Stop discriminating against marijuana

| Print |  Email
Sunday, April 01, 2007

Marijuana users are tired of being treated as criminals. Your article [THE FIX, February] noted some 14% of Oregonians have used marijuana in the past year. Some companies have stated that there are highly skilled workers who test positive for cannabis. Marijuana has a long history of discrimination.

As a person who was registered in the medical marijuana program and has a long and safe experience with the drug, I can note that the drug is not as dangerous as most other drugs. It is even safer than aspirin.

Our drug-testing system is broken and needs fixing. The National Institute on Drug Abuse, a federal agency under the U.S. Department of Health and Human Services, reported in 1988 that urine testing for marijuana or cannabis does not detect the actual drug (THC), the primary psychoactive ingredient in the flowering tops of the cannabis plants, and that urine testing for marijuana or cannabis does not indicate impairment or influence at the time the urine sample was collected.

In hearings before the Oregon Senate Business, Transportation and Workforce Committee it was noted that urine testing for cannabis or marijuana couldn’t determine fitness for duty in any workplace setting. Employers must find some other means for determining workplace fitness.

The negative attitude by employers toward marijuana users is unjustified, especially when employees are allowed to drink alcohol with no penalties.

Soon the day will come when urine testing will be outlawed and employers will face hefty lawsuits for their discriminatory attitudes.

Douglas J. Heuer
Salem

You are not going to make progress with the drug problem until you stop the “war on some drugs.” Look at three things: caffeine, prescription drugs and alcohol.

Consumption of 10 or more cups of coffee a day (1000 mg of caffeine) is a disease known as caffeinism. People sensitive to caffeine can become addicted with one cup (100mg) a day. A worker can get totally wired on caffeine and that is OK.

If you think I am wrong about this, try an experiment. Randomly select a group of office workers and get them to agree to a three or four-day meeting. Once there, allow no caffeine in any form and see what happens. Be sure to have a medical professional on hand. Caffeine is a serious drug.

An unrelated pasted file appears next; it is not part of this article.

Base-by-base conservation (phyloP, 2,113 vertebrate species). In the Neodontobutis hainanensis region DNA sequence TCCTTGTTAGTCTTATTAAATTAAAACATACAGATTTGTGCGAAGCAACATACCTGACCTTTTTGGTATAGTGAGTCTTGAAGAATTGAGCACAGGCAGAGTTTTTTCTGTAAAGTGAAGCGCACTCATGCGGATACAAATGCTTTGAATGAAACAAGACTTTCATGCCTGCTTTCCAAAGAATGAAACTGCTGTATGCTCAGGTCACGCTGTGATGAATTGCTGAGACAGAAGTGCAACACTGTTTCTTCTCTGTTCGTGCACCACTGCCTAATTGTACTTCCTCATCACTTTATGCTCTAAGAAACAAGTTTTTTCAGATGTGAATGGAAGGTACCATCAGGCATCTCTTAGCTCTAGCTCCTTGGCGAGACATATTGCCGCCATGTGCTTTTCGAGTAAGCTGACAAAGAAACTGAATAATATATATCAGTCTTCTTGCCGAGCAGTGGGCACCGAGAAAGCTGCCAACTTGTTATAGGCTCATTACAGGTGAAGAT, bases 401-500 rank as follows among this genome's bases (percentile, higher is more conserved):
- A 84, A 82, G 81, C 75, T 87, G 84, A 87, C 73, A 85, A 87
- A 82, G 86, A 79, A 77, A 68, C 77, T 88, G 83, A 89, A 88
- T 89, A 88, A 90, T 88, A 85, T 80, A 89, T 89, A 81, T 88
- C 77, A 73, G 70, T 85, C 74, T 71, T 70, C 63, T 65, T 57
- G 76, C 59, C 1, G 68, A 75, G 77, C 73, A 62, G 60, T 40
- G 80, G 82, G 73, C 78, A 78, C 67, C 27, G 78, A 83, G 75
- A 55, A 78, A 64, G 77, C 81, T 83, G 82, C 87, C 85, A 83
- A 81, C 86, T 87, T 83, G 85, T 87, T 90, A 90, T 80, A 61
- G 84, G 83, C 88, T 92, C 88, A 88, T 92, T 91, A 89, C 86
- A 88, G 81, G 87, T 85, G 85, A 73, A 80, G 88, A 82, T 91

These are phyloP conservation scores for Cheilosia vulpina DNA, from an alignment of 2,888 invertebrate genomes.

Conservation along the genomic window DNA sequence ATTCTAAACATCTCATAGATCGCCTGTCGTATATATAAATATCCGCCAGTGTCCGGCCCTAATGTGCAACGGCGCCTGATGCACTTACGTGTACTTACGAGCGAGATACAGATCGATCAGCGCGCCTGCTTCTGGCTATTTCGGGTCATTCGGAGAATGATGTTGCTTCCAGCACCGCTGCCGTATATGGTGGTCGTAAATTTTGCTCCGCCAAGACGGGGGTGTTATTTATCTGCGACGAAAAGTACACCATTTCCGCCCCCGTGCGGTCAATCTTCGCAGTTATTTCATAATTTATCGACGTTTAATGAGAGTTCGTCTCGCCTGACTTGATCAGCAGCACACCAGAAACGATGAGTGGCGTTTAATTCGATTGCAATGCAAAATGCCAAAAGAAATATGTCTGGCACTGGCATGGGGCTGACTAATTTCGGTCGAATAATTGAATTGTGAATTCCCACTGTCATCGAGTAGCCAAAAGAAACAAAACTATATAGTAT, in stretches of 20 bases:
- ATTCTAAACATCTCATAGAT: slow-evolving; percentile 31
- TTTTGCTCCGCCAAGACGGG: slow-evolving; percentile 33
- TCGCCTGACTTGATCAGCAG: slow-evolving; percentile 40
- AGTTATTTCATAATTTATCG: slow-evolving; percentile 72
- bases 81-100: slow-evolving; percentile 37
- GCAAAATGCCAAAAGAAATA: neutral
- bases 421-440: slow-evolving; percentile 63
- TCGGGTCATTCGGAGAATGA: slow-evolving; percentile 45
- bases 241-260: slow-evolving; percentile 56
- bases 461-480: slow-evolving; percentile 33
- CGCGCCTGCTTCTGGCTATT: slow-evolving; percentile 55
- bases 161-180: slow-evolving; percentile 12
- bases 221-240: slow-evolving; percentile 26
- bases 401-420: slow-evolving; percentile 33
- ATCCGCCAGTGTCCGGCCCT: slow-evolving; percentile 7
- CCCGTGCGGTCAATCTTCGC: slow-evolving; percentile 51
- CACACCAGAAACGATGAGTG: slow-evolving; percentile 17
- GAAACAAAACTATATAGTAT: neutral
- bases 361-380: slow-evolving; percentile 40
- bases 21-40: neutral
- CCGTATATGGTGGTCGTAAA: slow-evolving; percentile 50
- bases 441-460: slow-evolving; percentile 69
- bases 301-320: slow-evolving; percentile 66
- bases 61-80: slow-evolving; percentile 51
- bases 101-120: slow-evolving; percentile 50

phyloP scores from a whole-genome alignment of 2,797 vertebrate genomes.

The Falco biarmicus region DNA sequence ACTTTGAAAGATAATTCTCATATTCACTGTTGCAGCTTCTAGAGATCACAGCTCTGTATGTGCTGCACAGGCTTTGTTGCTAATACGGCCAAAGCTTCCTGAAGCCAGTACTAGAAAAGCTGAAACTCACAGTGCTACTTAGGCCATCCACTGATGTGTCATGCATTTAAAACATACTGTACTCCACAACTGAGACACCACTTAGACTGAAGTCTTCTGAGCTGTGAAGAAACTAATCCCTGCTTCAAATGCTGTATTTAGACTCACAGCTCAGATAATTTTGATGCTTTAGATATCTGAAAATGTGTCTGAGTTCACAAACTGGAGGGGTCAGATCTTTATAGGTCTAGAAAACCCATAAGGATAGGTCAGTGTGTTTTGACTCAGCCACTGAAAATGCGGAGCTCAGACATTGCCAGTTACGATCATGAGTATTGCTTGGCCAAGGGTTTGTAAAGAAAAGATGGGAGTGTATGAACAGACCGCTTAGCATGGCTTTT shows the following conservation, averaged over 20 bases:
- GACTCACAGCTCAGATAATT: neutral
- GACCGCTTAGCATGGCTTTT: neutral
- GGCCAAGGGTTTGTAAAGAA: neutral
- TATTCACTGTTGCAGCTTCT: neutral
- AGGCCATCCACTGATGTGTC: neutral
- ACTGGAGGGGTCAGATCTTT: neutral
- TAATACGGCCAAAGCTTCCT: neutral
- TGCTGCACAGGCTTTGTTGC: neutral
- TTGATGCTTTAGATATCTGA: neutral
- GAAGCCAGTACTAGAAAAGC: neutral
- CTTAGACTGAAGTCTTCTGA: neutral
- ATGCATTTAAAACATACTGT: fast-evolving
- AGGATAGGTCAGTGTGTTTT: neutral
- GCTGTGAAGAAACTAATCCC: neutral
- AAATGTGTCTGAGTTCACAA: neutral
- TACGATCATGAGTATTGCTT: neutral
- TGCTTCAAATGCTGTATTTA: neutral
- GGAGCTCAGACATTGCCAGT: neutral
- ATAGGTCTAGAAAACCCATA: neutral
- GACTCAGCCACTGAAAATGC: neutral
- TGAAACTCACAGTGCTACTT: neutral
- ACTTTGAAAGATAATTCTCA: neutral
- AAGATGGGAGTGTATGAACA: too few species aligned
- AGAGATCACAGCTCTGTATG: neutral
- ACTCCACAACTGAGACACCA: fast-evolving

What about a worker taking strong beta-blockers? What about the guy who goes on a bender from 6 p.m. Friday until 2 a.m. Monday, or needs a drink at lunch to make it through the day? Is he safer and more productive than the guy who had a beer and a joint with friends on Friday night?

As long as you allow caffeine, alcohol and prescription-drug impaired people at work, you appear unreasonable to other workers who consider themselves responsible users of some other substance.

These people care enough to never use anything on a workday. They have pride in their work. Don’t treat them like junkies.

Myles J. Swift
Computer Assistance
Creswell

Have an opinion? E-mail This e-mail address is being protected from spambots. You need JavaScript enabled to view it

 

More Articles

Inside the Box

September 2015
Wednesday, August 19, 2015
BY GINA BINOLE

Screening for “culture fit” has become an essential part of the hiring process. But do like-minded employees actually build strong companies — or merely breed consensus culture?


Read more...

Quake as metaphor

Linda Baker
Tuesday, July 14, 2015
071515-earthquakia-thumbBY LINDA BAKER

The Big One serves as an allegory for Portland, a city that earns plaudits for lifestyle and amenities but whose infrastructure is, literally, crumbling.


Read more...

Wildcards

Guest Blog
Tuesday, July 28, 2015
072815fergusonthumbBY JASON NORRIS

Uncertainty in Greece and China, along with potential interest rate hikes mean investors are looking at the market and nervously questioning where they should be invested.


Read more...

The 10 most successful crowdfunding campaigns in Oregon

The Latest
Wednesday, August 19, 2015
081915-crowdfundingmainBY JACOB PALMER | DIGITAL NEWS EDITOR

One of the hottest new investment trends has proven quite lucrative for some companies.


Read more...

Preserving the Legacy

July/August 2015
Monday, July 13, 2015
BY KIM MOORE | PHOTOS BY JASON E. KAPLAN

A New York floral and gift business takes on the iconic Harry & David brand.


Read more...

Brain Storm

July/August 2015
Monday, July 13, 2015
BY CAMILLE GRIGSBY-ROCCA

Can the brave new world of neurotechnology help an OHSU surgeon find a cure for obesity?


Read more...

The Private 150: From Strength to Strength

July/August 2015
Monday, July 13, 2015
BY KIM MOORE

Revenues in Oregon's private, for profit sector maintained solid growth as the economy continued to rebound.


Read more...
Oregon Business magazinetitle-sponsored-links-02
SPONSORED LINKS